4 answers

What type of colleges are best for engineering majors?

4 answers

Joseph’s Answer

Updated Long Beach, California

Dear Loc,

I think it's wonderful that you want to study Engineering!

The short answer to your question is "colleges with great engineering programs" ;-)

Joking aside, there are many factors to be considered. Are you interested in Undergraduate or Graduate programs? Do you want to go to school in California? Is cost a major consideration? Are you looking for private or public schools? If public school in California, do you want to attend Cal State University, or University of California. If private school, would you prefer a liberal arts environment?

US News and World Report has a wonderful interactive resource Best Colleges in the country that can help you zero in on which college is best for your particular situation, including the option to rank the schools in any engineering discipline.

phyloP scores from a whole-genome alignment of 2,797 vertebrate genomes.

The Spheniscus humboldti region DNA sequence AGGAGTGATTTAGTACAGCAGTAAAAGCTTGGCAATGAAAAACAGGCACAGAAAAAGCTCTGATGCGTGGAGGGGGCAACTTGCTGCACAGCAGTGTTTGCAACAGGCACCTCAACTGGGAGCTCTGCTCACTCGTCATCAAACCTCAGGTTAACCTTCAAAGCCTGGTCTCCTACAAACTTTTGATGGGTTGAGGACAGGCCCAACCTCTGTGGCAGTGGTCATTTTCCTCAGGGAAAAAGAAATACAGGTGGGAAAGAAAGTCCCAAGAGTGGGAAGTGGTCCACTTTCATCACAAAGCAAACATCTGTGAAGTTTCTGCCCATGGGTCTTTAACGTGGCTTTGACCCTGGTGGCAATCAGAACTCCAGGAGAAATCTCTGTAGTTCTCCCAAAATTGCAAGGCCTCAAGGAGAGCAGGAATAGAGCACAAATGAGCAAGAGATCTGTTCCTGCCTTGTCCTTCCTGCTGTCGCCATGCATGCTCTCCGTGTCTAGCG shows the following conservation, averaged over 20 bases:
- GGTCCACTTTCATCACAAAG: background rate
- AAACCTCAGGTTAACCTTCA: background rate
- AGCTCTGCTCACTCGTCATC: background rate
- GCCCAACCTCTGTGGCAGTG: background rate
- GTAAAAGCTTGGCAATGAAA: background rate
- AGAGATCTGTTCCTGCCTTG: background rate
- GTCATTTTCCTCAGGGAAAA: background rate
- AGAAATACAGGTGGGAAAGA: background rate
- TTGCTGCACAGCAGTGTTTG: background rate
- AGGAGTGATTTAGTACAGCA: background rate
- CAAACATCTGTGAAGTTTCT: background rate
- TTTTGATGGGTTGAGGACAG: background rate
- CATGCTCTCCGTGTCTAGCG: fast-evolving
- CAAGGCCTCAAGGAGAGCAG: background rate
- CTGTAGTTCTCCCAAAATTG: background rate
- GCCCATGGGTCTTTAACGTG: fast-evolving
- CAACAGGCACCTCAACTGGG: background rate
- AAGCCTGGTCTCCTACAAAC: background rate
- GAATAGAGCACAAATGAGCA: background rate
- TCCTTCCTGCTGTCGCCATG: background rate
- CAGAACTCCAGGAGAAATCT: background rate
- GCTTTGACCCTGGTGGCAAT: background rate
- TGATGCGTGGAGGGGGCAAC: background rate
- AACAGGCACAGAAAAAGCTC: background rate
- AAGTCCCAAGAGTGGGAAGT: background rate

The good news is you don't have to go far; California is strongly represented among the nation's top engineering colleges!

Among the top 25 non-PhD-granting engineering schools in the United States: Harvey Mudd (a private school) is #1, California Polytechnic University at San Luis Obispo (a fantastic "learn by doing" approach) is #8, University of San Diego and California Polytechnic University at Pomona are tied at #11, Loyola Marymount University and San Jose State University are tied at #18,